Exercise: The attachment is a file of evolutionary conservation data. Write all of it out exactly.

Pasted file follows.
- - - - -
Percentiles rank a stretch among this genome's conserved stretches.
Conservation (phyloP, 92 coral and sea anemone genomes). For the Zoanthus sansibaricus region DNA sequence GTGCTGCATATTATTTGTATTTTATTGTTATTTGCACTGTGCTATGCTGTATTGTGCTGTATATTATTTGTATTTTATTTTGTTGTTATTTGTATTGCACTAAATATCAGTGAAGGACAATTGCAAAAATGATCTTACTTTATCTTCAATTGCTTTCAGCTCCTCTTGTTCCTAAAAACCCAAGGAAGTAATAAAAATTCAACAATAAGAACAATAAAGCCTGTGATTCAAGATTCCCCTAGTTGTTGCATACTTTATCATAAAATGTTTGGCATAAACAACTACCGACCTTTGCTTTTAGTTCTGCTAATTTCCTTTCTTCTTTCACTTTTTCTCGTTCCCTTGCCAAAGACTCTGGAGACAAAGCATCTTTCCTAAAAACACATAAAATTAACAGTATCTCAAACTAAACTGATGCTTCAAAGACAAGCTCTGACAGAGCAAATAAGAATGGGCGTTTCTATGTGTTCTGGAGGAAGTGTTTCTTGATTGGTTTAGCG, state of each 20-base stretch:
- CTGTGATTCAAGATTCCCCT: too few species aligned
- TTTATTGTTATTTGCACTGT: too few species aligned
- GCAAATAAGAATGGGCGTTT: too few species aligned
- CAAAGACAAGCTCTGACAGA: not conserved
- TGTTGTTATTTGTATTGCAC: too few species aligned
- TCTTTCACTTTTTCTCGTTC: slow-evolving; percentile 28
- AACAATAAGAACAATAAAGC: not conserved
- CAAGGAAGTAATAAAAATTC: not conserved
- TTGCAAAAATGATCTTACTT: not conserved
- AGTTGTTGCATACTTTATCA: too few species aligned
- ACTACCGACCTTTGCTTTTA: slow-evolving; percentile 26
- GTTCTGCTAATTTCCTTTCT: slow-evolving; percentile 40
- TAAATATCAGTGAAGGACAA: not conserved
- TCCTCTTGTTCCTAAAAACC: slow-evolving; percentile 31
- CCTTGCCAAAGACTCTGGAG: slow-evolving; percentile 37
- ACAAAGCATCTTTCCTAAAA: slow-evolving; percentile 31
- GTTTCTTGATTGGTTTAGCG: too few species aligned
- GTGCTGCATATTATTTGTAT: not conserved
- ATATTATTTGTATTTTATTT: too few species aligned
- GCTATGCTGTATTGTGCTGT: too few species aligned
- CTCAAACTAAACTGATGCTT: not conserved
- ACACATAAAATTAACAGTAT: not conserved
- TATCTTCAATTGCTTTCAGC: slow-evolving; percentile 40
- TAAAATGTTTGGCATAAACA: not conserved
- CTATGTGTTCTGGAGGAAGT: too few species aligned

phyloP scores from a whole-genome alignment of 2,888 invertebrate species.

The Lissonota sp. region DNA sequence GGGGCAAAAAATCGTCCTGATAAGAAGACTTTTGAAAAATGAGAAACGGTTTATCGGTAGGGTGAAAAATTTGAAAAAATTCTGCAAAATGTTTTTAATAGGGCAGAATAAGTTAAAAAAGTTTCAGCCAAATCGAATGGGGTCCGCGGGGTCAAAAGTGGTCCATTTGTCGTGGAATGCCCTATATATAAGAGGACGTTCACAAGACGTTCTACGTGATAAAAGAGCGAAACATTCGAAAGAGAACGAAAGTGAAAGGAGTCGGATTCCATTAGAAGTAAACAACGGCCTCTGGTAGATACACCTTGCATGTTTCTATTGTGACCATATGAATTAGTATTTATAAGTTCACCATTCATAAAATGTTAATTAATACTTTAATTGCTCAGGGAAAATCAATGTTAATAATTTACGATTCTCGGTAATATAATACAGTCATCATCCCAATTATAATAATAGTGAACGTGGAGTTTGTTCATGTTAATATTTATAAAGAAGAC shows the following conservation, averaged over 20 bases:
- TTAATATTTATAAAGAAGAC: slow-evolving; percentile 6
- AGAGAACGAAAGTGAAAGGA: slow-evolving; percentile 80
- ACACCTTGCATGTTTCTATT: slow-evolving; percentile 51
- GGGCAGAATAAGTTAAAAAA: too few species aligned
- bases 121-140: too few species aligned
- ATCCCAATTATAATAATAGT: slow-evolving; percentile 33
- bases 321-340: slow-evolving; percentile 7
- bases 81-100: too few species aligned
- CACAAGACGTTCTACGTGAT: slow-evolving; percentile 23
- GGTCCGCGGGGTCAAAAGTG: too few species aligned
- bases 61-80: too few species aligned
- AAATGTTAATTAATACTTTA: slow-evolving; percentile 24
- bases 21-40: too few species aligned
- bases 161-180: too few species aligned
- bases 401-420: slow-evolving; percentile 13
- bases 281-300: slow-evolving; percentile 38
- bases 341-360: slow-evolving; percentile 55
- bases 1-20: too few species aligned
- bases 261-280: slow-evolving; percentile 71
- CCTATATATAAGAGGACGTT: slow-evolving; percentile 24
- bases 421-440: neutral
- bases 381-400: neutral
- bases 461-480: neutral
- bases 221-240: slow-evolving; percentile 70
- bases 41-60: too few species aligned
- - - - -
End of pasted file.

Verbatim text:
Percentiles rank a stretch among this genome's conserved stretches.
Conservation (phyloP, 92 coral and sea anemone genomes). For the Zoanthus sansibaricus region DNA sequence GTGCTGCATATTATTTGTATTTTATTGTTATTTGCACTGTGCTATGCTGTATTGTGCTGTATATTATTTGTATTTTATTTTGTTGTTATTTGTATTGCACTAAATATCAGTGAAGGACAATTGCAAAAATGATCTTACTTTATCTTCAATTGCTTTCAGCTCCTCTTGTTCCTAAAAACCCAAGGAAGTAATAAAAATTCAACAATAAGAACAATAAAGCCTGTGATTCAAGATTCCCCTAGTTGTTGCATACTTTATCATAAAATGTTTGGCATAAACAACTACCGACCTTTGCTTTTAGTTCTGCTAATTTCCTTTCTTCTTTCACTTTTTCTCGTTCCCTTGCCAAAGACTCTGGAGACAAAGCATCTTTCCTAAAAACACATAAAATTAACAGTATCTCAAACTAAACTGATGCTTCAAAGACAAGCTCTGACAGAGCAAATAAGAATGGGCGTTTCTATGTGTTCTGGAGGAAGTGTTTCTTGATTGGTTTAGCG, state of each 20-base stretch:
- CTGTGATTCAAGATTCCCCT: too few species aligned
- TTTATTGTTATTTGCACTGT: too few species aligned
- GCAAATAAGAATGGGCGTTT: too few species aligned
- CAAAGACAAGCTCTGACAGA: not conserved
- TGTTGTTATTTGTATTGCAC: too few species aligned
- TCTTTCACTTTTTCTCGTTC: slow-evolving; percentile 28
- AACAATAAGAACAATAAAGC: not conserved
- CAAGGAAGTAATAAAAATTC: not conserved
- TTGCAAAAATGATCTTACTT: not conserved
- AGTTGTTGCATACTTTATCA: too few species aligned
- ACTACCGACCTTTGCTTTTA: slow-evolving; percentile 26
- GTTCTGCTAATTTCCTTTCT: slow-evolving; percentile 40
- TAAATATCAGTGAAGGACAA: not conserved
- TCCTCTTGTTCCTAAAAACC: slow-evolving; percentile 31
- CCTTGCCAAAGACTCTGGAG: slow-evolving; percentile 37
- ACAAAGCATCTTTCCTAAAA: slow-evolving; percentile 31
- GTTTCTTGATTGGTTTAGCG: too few species aligned
- GTGCTGCATATTATTTGTAT: not conserved
- ATATTATTTGTATTTTATTT: too few species aligned
- GCTATGCTGTATTGTGCTGT: too few species aligned
- CTCAAACTAAACTGATGCTT: not conserved
- ACACATAAAATTAACAGTAT: not conserved
- TATCTTCAATTGCTTTCAGC: slow-evolving; percentile 40
- TAAAATGTTTGGCATAAACA: not conserved
- CTATGTGTTCTGGAGGAAGT: too few species aligned

phyloP scores from a whole-genome alignment of 2,888 invertebrate species.

The Lissonota sp. region DNA sequence GGGGCAAAAAATCGTCCTGATAAGAAGACTTTTGAAAAATGAGAAACGGTTTATCGGTAGGGTGAAAAATTTGAAAAAATTCTGCAAAATGTTTTTAATAGGGCAGAATAAGTTAAAAAAGTTTCAGCCAAATCGAATGGGGTCCGCGGGGTCAAAAGTGGTCCATTTGTCGTGGAATGCCCTATATATAAGAGGACGTTCACAAGACGTTCTACGTGATAAAAGAGCGAAACATTCGAAAGAGAACGAAAGTGAAAGGAGTCGGATTCCATTAGAAGTAAACAACGGCCTCTGGTAGATACACCTTGCATGTTTCTATTGTGACCATATGAATTAGTATTTATAAGTTCACCATTCATAAAATGTTAATTAATACTTTAATTGCTCAGGGAAAATCAATGTTAATAATTTACGATTCTCGGTAATATAATACAGTCATCATCCCAATTATAATAATAGTGAACGTGGAGTTTGTTCATGTTAATATTTATAAAGAAGAC shows the following conservation, averaged over 20 bases:
- TTAATATTTATAAAGAAGAC: slow-evolving; percentile 6
- AGAGAACGAAAGTGAAAGGA: slow-evolving; percentile 80
- ACACCTTGCATGTTTCTATT: slow-evolving; percentile 51
- GGGCAGAATAAGTTAAAAAA: too few species aligned
- bases 121-140: too few species aligned
- ATCCCAATTATAATAATAGT: slow-evolving; percentile 33
- bases 321-340: slow-evolving; percentile 7
- bases 81-100: too few species aligned
- CACAAGACGTTCTACGTGAT: slow-evolving; percentile 23
- GGTCCGCGGGGTCAAAAGTG: too few species aligned
- bases 61-80: too few species aligned
- AAATGTTAATTAATACTTTA: slow-evolving; percentile 24
- bases 21-40: too few species aligned
- bases 161-180: too few species aligned
- bases 401-420: slow-evolving; percentile 13
- bases 281-300: slow-evolving; percentile 38
- bases 341-360: slow-evolving; percentile 55
- bases 1-20: too few species aligned
- bases 261-280: slow-evolving; percentile 71
- CCTATATATAAGAGGACGTT: slow-evolving; percentile 24
- bases 421-440: neutral
- bases 381-400: neutral
- bases 461-480: neutral
- bases 221-240: slow-evolving; percentile 70
- bases 41-60: too few species aligned